9 things in the household that you can fix yourself

9 things in the household that you can fix yourself

Are DIY store visitors the better people? At least that’s what Wolfgang M. Heckl, General Director of the Deutsches Museum in Munich, thinks. In his book “The Culture of Repair”, he explains how the practical use of screwdrivers, pliers & Co. brings people into harmony with the world. Heckl is certain: if you understand how things work around you, you not only live more self-determined and happier, but also show more respect for your surroundings. The fact that you also save money and avoid rubbish when repairs are a nice side effect.

Unfortunately, many things today are deliberately built so that they cannot be repaired. Nonetheless, there is still a lot that you can take into your own hands. Here are a few examples of minor repairs that don’t require a handyman.


Looking for inspiration? Here you can find tried and tested home remedies and more. (Scroll down to the article.)


1. Wash basket

The magic bullet against broken wires and cracks in the sheet metal is called kneading metal or modeling glue. The mass is simply shaped and after a few hours it is so hard that it can even be sanded off. Since the kneading metal is waterproof, the area is even protected from rust – ideal, for example, for broken small parts in the dishwasher.

2nd door

Occasionally it happens that a door no longer closes properly, even if it still fits perfectly into the door frame. Most of the time the setting has warped and the “snapper” no longer falls into the recess on the door frame. To adjust the door correctly, it helps to paint the “snapper” with lipstick. This marks exactly how far and in which direction the door must then be readjusted on the hinges.

3. Zipper

You close your jacket, but the zipper underneath the slider opens again right away? Then the slide is probably worn out. The gap between the top and bottom of the slide has become too large and no longer interlocks the two bands tightly enough. Solution: Use a pair of pliers to carefully squeeze the slide. Be careful not to press too hard, however, or the slide will break.

4. holes

In the past, holes in shirts and socks were regularly plugged. Clothing is so cheap these days that if the worst comes to the worst, hardly anyone will bother to mend it. From an ecological point of view, however, this is a mistake: For example, up to 15,000 liters of water are used to manufacture a single T-shirt.

You can stuff broken textiles like this:

First, stretch the fabric so that you can see the hole clearly and it cannot slip. Use the darning yarn to pull evenly spaced transverse threads over the hole. They now look like the rungs of a ladder. Now use the yarn to weave lengthways threads through the cross threads – alternating once above and once below.

5. Washing machine

Regardless of whether you are faced with a puzzling smell, the door does not open or the spin cycle does not start – a clogged fluff filter is responsible for many washing machine problems. Therefore, always check the lint filter first before you order a craftsman.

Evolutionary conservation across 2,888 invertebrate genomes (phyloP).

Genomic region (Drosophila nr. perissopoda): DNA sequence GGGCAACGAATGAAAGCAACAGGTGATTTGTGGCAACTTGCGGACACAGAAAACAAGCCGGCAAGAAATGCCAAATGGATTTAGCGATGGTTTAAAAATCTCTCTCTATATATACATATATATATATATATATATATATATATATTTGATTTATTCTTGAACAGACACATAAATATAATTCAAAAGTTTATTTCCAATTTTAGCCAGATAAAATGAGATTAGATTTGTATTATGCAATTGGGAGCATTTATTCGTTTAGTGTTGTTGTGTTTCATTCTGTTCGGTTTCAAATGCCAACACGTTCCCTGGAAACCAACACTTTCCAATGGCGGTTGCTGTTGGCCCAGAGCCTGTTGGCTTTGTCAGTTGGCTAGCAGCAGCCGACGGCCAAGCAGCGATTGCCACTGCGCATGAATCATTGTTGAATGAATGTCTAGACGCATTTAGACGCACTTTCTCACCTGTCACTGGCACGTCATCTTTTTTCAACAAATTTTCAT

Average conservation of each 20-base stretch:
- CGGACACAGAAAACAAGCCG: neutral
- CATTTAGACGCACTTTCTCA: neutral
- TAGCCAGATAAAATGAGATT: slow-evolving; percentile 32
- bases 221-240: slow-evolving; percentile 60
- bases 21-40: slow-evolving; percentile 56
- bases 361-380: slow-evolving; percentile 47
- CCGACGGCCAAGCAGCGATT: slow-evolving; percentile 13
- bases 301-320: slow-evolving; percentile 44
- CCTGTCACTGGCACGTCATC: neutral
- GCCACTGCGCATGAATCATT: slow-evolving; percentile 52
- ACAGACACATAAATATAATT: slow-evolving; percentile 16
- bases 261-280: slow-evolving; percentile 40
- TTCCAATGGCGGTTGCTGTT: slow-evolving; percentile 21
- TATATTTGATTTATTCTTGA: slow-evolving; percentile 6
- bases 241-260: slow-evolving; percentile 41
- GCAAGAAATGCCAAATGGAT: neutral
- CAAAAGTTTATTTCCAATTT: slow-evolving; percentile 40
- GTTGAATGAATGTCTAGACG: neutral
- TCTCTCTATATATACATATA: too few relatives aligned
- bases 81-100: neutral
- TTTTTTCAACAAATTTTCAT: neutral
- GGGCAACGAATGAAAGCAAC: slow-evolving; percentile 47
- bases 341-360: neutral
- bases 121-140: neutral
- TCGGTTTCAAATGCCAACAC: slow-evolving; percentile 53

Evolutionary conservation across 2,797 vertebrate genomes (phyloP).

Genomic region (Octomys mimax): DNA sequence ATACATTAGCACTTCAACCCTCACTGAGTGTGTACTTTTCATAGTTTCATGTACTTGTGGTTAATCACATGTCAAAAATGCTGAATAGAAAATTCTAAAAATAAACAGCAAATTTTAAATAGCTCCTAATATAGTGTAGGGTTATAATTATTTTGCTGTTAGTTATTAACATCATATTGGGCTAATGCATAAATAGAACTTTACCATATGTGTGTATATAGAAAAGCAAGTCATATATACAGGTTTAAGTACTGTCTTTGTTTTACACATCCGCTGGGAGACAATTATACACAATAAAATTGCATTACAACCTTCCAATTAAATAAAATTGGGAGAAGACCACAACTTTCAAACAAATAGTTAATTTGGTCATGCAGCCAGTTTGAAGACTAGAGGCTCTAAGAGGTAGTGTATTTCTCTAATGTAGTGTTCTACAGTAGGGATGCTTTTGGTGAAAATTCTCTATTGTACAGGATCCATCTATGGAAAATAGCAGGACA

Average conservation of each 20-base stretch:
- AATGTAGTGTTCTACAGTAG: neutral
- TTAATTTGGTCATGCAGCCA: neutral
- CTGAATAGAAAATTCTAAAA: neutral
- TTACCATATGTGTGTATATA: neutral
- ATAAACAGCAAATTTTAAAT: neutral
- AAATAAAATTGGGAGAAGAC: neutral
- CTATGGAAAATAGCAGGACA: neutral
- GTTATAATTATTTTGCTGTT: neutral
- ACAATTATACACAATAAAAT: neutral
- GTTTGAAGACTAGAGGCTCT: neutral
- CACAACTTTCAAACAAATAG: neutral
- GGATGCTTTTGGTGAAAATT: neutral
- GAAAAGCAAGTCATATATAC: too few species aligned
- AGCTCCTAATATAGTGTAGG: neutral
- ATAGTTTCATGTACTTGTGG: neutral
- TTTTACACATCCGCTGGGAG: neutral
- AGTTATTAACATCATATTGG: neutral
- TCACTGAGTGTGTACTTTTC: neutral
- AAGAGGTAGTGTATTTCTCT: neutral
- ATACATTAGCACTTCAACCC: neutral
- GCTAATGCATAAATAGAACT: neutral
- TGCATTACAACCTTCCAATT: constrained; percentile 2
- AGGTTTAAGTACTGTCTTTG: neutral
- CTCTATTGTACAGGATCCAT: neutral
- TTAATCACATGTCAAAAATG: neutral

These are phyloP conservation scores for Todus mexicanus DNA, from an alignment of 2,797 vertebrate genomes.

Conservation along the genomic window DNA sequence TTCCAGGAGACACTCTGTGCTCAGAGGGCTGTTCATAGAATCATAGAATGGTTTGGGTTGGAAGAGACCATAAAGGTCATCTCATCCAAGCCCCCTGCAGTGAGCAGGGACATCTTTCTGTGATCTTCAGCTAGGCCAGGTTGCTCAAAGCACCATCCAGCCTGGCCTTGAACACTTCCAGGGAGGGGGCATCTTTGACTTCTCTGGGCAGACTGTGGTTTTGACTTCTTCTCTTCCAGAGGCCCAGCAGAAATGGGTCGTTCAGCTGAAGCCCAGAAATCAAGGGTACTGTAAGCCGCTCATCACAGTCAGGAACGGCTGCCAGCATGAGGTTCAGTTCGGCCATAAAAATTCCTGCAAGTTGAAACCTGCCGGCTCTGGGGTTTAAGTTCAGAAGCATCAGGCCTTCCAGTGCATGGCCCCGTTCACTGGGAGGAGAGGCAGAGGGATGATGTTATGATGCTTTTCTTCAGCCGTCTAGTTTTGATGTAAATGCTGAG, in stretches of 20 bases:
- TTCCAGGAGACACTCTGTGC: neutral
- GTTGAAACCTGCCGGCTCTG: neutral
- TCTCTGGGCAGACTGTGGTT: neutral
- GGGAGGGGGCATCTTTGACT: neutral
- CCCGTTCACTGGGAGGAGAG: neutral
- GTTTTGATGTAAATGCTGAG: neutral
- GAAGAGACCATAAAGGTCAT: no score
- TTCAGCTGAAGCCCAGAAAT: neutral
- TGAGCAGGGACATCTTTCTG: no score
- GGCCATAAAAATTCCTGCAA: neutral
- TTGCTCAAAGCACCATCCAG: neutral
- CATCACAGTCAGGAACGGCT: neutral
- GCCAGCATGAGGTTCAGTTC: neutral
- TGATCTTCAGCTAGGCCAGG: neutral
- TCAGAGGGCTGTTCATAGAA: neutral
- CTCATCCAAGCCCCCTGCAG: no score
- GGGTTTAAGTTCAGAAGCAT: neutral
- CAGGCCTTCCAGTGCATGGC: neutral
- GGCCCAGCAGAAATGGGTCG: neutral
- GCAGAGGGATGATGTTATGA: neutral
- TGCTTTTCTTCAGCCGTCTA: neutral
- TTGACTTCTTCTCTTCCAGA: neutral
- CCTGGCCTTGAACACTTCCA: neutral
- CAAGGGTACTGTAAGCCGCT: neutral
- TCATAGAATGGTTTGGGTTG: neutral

This article informs you about further repair tricks for washing machines.

6. Faucet

If the tap drips, the cartridge inside the fitting is often calcified. To decalcify or replace it, you first have to turn off the angle valve on the water inlet and let the remaining water run out of the tap. Now it is important to find the right screw. It is usually hidden under the small red-blue panel on the lever of the tap. Loosen the screw, remove the lever and use a pipe wrench to loosen the ring that holds the cartridge in place. It is best to take the old cartridge with you to the hardware store to find the right replacement part.

7. Cell phone

If you dropped your phone in water, you should quickly put it in a bag of rice. The rice attracts moisture and thus helps the delicate device dry quickly without being damaged. Numerous cell phones have already been saved in this way.

8. Tiles

If a new floor is laid, you should always ask the floor layer to leave some of the leftover materials. If, for example, a tile breaks, it can be replaced without any problems. First, use a sturdy cutter to cut out the grout around the broken tile. Then remove the broken tile piece by piece with a hammer and chisel. Remove the old tile adhesive and dust from the surface and insert the new tile with tile adhesive. Now all you have to do is apply the grout. The color of the new tile may still stand out a little for the first few days, but this will balance out over time.

9. Drain

Things constantly end up in the drain that actually don’t belong there. Until the time comes: the drain is blocked. For a chemical-free pipe cleaner, just mix baking soda with salt. Pour this mixture down the drain and pour in warm vinegar. Finally, rinse with a liter of hot water and the blockage is resolved.

Of course, these 9 points are only examples that should encourage you to repair broken things yourself instead of throwing them away or calling a specialist. If the repair attempt does not succeed, you can always do it. However, be careful with electronics: an expert should always be there! For all other areas you will find an additional article 15 more DIY tricks that will help you out of a jam.

Source: lovable magazine

Thumbnails: © pinterest / bobvila © pinterest / familyhandyman

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